The fifth edition of AJCC cancer staging system for gastric cancer is generally thought to be a good predictor for the prognosis. Compared to the fourth edition, the N3 stage is based on the number of positive metastasis lymph nodes, and TanyN3M0 and T4N1M0 are defined as stage IV in the fifth edition. Stage migration has been detected with a change of the staging system. Klein et al. reported that some of the node-positive patients changed to another N stage, including a higher stage, as compared to the fourth edition (5). In this study, the fifth edition's N staging was suggested to be the most significant prognostic variable. Some studies have also reported the fifth edition of the new pN classification showed more homogenous survival than the old classification (12).
However, some researchers have suggested that stage IV has heterogeneous prognoses for several groups of patients. Lin et al. reported that the patients with the N3 stage and who underwent palliative gastrectomy had much higher 1-year and 2-year survival rates than the patients who underwent operation without resection (bypass or laparotomy exploration only). In this study, the 1 year survival rate of the patients with N3 lymph node metastasis was 66.7%, which was comparable to the 64.4% 1 year survival rate of our study (13). Park el al. suggested sub-classifying stage IV gastric cancer into IVa (T1-3N3M0, T4N1-2M0) and IVb (T4N3M0, TanyNanyM1) for better prediction of survival (7). This study showed that the survival of patients with T1-3N3M0 and T4N1-2M0 stage disease was significantly longer than that of the patients with stage T4N3M0 and stage M1 disease. Li et al divided stage IV gastric cancer into four groups in the same way (14). In addition, An et al. reported on 1056 patients who were divided into three groups: the T4N1M0, T1-3N3M0 and TanyNanyM1 stage groups (15). The patients with the T1-3N3M0 stage showed a better prognosis than the patients with the T4N1-3M0 or the TanyNanyM1 stage. Our analysis also showed a significant difference of survival between the pN3/M0 group and the pN3/M1 group (19.2 months vs. 10.7 months, respectively, p<0.0001).
Many studies have reported various prognostic factors for patients with stage IV gastric cancer. We analyzed the clinic-pathologic features that were correlated with the survival of pN3 gastric cancer patients. We found that the depth of invasion was a significant independent prognostic factor for survival for pN3 gastric cancer patients. As a result, the T4 stage was a poorer prognostic factor than the T2 or T3 stage in the patients with pN3 stage gastric cancer. It is well known that the status of lymph node metastasis is one of the most significant prognostic factors for gastric cancer patients. However, for precisely evaluating the lymph node metastasis status, wide dissection is necessary with a large enough number of dissected lymph nodes. All of the patients in our study underwent D2 or D3 lymphadenectomy, and the numbers of dissected lymph nodes were more than 15 (range: 26 to 165). Hence, in the current study, the lymph node status was not significant for predicting survival, and this suggests the need for developing different parameters for lymph node metastasis for better prediction of survival among the pN3 patients.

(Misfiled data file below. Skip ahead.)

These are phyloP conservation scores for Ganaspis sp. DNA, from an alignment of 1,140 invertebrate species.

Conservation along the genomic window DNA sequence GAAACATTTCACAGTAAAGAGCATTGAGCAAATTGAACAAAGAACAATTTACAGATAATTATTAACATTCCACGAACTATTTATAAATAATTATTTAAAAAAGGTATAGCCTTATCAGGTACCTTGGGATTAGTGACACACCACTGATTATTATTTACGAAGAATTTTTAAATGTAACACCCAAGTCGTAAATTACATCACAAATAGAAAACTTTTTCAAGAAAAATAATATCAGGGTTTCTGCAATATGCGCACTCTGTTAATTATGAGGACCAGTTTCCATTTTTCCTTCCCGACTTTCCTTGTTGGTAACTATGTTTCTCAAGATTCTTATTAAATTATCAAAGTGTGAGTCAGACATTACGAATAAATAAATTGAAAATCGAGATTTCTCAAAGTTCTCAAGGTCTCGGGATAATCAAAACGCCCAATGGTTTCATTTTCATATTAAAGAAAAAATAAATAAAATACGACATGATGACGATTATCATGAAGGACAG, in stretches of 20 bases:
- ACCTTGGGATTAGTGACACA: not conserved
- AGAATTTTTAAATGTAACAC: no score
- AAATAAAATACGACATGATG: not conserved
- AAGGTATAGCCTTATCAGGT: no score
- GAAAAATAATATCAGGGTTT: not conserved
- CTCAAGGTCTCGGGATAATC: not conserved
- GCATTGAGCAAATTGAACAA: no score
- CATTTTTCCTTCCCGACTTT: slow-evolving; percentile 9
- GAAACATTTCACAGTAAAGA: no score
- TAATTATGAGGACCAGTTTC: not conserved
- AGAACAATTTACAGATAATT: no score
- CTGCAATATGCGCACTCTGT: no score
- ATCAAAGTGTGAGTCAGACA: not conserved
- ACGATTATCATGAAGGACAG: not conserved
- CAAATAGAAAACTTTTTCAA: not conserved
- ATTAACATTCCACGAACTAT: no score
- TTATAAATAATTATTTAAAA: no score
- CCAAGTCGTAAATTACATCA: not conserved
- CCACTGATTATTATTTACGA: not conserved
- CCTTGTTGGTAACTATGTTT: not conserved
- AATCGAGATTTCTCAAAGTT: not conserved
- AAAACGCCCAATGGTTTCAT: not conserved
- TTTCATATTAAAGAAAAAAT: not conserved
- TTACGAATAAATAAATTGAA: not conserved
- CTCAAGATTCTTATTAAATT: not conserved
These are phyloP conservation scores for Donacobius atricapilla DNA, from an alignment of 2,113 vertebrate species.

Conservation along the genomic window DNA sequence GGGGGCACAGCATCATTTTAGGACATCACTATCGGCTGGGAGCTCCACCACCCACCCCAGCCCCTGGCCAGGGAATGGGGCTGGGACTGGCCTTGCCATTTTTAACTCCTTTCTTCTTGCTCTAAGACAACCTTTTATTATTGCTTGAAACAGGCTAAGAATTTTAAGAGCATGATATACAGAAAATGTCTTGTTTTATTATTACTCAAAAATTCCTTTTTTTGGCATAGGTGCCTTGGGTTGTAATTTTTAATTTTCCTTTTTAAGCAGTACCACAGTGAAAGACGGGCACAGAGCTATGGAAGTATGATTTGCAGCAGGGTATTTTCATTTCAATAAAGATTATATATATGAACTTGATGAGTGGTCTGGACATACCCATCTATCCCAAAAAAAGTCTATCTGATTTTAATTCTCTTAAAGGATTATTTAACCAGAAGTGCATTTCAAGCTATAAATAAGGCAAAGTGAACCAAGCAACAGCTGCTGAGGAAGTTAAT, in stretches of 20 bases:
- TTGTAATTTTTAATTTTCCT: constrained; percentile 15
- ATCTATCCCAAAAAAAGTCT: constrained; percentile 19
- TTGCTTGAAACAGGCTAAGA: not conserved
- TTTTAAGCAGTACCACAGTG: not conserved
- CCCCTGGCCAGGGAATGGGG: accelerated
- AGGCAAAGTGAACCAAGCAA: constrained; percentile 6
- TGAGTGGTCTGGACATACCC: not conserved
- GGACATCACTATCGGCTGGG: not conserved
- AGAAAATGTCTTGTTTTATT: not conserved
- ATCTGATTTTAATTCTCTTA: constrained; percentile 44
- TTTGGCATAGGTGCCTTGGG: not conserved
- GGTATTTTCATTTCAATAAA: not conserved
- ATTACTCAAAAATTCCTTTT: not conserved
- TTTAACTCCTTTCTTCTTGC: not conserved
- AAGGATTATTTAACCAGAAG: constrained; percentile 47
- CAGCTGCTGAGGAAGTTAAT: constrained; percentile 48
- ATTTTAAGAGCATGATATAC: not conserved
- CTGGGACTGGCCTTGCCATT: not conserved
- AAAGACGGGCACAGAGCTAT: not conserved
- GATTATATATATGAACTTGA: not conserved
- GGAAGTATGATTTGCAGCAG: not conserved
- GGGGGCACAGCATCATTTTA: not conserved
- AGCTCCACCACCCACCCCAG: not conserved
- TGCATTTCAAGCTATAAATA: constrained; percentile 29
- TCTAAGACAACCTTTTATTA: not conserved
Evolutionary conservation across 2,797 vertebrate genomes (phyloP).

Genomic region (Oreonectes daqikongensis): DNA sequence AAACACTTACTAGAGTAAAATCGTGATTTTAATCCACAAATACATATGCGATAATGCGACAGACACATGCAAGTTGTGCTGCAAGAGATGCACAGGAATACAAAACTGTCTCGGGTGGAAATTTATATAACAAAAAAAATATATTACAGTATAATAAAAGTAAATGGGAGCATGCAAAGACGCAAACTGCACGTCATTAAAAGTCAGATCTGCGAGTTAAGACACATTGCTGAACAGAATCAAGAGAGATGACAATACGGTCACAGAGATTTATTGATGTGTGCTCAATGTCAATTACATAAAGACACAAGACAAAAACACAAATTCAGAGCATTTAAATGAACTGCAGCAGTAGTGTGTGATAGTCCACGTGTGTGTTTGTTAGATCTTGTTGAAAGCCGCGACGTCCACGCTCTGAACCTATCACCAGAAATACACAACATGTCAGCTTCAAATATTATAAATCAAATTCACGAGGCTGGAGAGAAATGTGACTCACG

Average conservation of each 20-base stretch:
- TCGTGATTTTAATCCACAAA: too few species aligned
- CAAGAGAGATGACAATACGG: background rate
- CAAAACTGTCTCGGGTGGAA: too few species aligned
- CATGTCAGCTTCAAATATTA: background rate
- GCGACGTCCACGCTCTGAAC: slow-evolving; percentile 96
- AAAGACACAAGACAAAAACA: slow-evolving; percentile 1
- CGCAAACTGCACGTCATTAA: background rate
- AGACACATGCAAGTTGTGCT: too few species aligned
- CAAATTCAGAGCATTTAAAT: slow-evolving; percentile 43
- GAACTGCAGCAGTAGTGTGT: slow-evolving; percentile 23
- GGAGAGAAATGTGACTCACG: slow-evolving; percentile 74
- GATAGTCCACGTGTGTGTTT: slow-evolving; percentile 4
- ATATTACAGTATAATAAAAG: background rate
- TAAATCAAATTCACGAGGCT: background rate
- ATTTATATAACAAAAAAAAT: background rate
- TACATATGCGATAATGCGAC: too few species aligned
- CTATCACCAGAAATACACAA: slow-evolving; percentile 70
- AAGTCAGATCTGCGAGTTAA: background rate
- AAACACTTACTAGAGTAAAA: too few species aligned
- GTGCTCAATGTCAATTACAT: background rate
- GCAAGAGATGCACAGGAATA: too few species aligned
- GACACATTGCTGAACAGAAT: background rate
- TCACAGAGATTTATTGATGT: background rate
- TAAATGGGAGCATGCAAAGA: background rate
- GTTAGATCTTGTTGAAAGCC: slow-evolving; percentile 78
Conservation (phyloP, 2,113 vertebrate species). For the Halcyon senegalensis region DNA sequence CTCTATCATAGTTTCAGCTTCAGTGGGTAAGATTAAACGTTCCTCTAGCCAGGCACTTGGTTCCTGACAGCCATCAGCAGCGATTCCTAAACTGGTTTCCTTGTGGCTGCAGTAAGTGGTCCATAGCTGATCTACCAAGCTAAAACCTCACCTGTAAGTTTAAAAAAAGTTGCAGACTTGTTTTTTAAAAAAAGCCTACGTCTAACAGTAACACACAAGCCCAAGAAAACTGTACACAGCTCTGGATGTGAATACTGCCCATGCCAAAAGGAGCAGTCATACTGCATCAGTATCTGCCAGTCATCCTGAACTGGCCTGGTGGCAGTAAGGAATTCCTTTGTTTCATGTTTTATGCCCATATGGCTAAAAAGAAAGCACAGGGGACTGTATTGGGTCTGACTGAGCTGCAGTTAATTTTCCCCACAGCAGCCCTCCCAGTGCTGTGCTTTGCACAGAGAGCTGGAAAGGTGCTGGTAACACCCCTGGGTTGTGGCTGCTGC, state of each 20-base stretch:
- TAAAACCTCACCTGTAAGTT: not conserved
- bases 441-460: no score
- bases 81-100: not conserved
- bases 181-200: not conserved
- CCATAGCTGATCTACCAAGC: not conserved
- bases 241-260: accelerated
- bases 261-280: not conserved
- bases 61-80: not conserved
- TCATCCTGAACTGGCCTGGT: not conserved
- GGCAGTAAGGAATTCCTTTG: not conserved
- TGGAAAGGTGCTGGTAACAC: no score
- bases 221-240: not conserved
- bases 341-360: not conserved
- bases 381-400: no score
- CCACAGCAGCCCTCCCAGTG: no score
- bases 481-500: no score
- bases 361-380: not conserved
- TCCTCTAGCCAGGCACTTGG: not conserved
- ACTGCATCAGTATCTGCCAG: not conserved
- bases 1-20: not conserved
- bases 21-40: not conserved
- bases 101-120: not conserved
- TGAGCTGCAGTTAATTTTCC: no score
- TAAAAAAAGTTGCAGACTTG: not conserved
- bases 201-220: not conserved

Some studies have also reported that Borrmann type IV is an independent prognostic factor (16,17). Our data showed shorter median survival duration for advanced Borrmann type IV, but the differences were not statistically significant. In addition, when we divided the patients based on the tumor size of 10 cm, there was no survival difference between the groups, and this was different from a previous report (18). Although there is no internationally accepted standard of care after cancer surgery, the efficacy of postoperative chemotherapy cannot be ignored as a prognostic factor for pN3 stage patients. There have been some studies that showed that postoperative chemotherapy after D2 surgery was effective (19). In our study, we couldn't find a significant survival difference between the patients who received postoperative chemotherapy and those who didn't because the majority of our patients received postoperative chemotherapy.
We included the sub-classified groups (the pN3/M0 and pN3/M1 groups) as a statistical variable and a significant difference of survival between the pN3/M0 and pN3/M1 groups was seen. We suggest that pN3 stage gastric patients have a different prognosis and we should treat gastric cancer patients with a pN3 stage only (pN3/M0) with aggressive surgical therapy. But, our patients were somewhat limited to the pN3 stage after gastrectomy and our study didn't include palliative resection for other stage IV patients. There are questions about the survival advantage of performing resection for stage IV patients, except for pN3 stage patients.


Although the pN3 stage patients in our study were stage IV, there is a significant difference in survival between the pN3/M0 group and the pN3/M1 group. The survival time is significantly longer for the pN3/M0 group after gastrectomy than for the pN3/M1 group, suggesting a different tumor burden and degree of tumor extension. Therefore, diverse treatment strategies are needed for these heterogeneous pN3 gastric cancer patients to improve their survival.


This study was supported by a faculty research grant of Yonsei University College of Medicine for 2007.


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Fig. 1
Diagram of the enrolled patients.
Fig. 2
Overall survival of the pN3 gastric cancer patients according to the pathology.
Fig. 3
The overall survival curve of the pN3 gastric cancer patients according to the T stage.
Table 1
The patients' characteristics and univariate analysis between the pN3/M0 group (diagnosed with pN3 stage only) and the pN3/M1 group (diagnosed with pN3 stage and M1 stage by peritoneal metastasis, hepatic metastasis and para-aortic lymph node metastasis)

*Fisher's exact test.

Table 2
Prognosis of the patients with pN3 stage gastric cancer
Table 3
Multivariate analysis of the prognostic factors for the patients with pN3 stage gastric cancer